Eco-hypocrisy? Cameron tells business to act on climate change... but scraps green agenda

Protesters demonstrate during a rally held the day before the start of the Paris Climate Change Summit, in London, Britain November 29, 2015. © Suzanne Plunkett
Prime Minister David Cameron will urge business to tackle climate change when he meets world leaders in Paris, claiming it is too big for governments to fight alone. However, his government has been accused of betraying Britain’s green agenda.

The PM has also called on rich countries to give more aid to poorer nations in a bid to reduce greenhouse gas emissions.

More than 50 world leaders gathered in the French capital on Monday morning for the start of long-awaited negotiations on reaching a globally binding agreement to halt global temperatures rising to dangerous levels.

Over 50,000 people attended a march in London on Sunday calling on leaders to make a transition away from fossil fuels to clean energy. London’s protest was one of 2,500 climate demonstrations that took place around the globe.

Cameron is expected to lay out Britain’s position at the Paris talks by urging business to tackle pollution levels, arguing the problem is too big for governments acting alone.

The issue of climate change is too large for governments alone to deal with. That is why business and private donors must play an active role in shaping our response to climate change, and enabling trillions of dollars of investment in clean technology,” he will say.

I want the deal in Paris to outline the role that businesses should play. We need to give businesses long-term certainty for investment.

In the UK, the PM was criticized ahead of the Paris talks for leaving the UK’s green credentials in tatters after abandoning subsidies for renewable energy and scrapping support for Britain’s carbon capture scheme.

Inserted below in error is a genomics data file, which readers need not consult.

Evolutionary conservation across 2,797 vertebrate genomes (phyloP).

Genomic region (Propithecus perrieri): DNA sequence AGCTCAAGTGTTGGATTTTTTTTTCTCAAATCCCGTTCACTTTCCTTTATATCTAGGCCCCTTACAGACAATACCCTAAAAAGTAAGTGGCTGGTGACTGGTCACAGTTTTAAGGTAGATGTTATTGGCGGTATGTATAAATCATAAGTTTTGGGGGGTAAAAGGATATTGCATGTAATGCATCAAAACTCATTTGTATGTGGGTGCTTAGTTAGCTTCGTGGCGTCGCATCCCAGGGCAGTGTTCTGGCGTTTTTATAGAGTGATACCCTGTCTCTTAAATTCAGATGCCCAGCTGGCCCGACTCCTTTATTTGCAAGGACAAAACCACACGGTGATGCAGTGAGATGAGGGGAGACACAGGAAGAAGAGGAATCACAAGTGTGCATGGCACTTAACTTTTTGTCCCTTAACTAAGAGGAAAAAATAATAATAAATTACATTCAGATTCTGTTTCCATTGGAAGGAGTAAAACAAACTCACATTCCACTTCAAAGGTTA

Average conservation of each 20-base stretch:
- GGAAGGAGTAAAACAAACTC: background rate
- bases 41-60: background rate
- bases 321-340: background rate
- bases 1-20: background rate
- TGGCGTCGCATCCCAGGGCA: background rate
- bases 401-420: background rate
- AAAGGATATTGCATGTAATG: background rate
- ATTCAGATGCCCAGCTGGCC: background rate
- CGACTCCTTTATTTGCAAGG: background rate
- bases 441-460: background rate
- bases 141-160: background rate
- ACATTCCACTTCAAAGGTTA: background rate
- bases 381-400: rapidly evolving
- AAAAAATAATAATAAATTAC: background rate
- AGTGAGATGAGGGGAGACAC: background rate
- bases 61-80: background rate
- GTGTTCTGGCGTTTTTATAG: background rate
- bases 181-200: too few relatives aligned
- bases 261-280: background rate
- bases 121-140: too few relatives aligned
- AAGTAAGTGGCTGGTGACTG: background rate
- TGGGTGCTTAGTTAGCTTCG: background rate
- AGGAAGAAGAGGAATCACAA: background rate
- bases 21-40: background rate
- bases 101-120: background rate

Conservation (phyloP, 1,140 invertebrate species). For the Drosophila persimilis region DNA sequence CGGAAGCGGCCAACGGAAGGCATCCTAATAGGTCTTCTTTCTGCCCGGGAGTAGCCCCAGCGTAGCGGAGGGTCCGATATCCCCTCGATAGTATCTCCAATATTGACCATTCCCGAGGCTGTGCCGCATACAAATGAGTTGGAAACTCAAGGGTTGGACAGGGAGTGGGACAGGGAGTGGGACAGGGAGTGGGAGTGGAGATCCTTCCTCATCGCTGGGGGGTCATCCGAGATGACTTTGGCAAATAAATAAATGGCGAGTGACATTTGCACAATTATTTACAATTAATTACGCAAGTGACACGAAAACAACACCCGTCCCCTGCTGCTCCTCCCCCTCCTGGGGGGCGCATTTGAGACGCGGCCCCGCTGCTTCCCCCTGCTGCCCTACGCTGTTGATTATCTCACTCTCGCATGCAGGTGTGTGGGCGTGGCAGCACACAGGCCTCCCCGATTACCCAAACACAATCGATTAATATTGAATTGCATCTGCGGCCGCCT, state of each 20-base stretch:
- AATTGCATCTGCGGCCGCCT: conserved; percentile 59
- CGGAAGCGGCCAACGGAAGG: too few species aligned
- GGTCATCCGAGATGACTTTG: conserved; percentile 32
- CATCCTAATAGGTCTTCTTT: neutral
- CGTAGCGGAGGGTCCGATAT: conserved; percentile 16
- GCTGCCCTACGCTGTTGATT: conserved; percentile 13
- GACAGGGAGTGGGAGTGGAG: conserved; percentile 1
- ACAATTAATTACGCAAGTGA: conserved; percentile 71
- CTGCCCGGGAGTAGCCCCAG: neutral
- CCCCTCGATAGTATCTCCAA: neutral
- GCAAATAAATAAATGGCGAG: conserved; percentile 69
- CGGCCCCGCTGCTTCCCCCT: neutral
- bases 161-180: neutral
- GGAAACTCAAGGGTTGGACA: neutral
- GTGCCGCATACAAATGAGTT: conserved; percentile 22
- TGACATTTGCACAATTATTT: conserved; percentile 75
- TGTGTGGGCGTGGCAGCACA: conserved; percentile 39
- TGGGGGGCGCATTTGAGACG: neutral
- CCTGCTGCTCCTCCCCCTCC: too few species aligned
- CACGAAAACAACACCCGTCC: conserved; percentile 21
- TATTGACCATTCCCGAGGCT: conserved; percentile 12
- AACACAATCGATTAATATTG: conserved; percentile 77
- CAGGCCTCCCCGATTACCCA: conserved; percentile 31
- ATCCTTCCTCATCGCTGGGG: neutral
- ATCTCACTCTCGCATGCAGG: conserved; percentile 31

Energy expert Professor Stuart Haszeldine of Edinburgh University said Chancellor George Osborne’s decision to axe funding for carbon storage last week was the final act to undermine Britain’s negotiating status in Paris.

The geologist told the Guardian that Osborne’s action was “a betrayal.

Several energy firms include Royal Dutch Shell and South of Scotland Electricity had invested more than £100 million developing technology for the use at two carbon storage projects in Scotland and Yorkshire.

Among the lessons from this disastrous reputation failure, and time-wasting and money-wasting failure, must be that energy policy and infrastructure delivery is too important to be left to short-term politicians,” he said.

Within months of announcing an end to solar energy subsidies, the government agreed to support the construction of a nuclear power plant in Somerset by Chinese and French energy companies.

Cameron will also call rich countries to step up aid to developing nations in a bid to “improve climate resilience.”

Tens of thousands of people marched through more than 2,500 cities and towns around the world on Sunday urging politicians to shift to clean energy.

This is the biggest climate march in British history with over 50,000 people marching today in London and thousands more in other cities across Britain. Our footsteps are echoing around the world alongside hundreds of thousands [who] have taken to the streets calling for a transition to 100-percent clean energy,” said Avaaz campaign director Alex Wilks.

Organizers say 20,000 people also marched through Rome and Madrid, and over 5,000 people flocked to City Hall in New York.

In Paris, where demonstrations were banned by authorities after the November 13 attacks, activists laid out 20,000 shoes in the Place de la Republique to symbolize absent marchers on the eve of the climate change summit.

However, there was some unrest in the French capital and riot police used tear gas to disperse around 200 protesters, some of them masked, who responded by hurling rocks.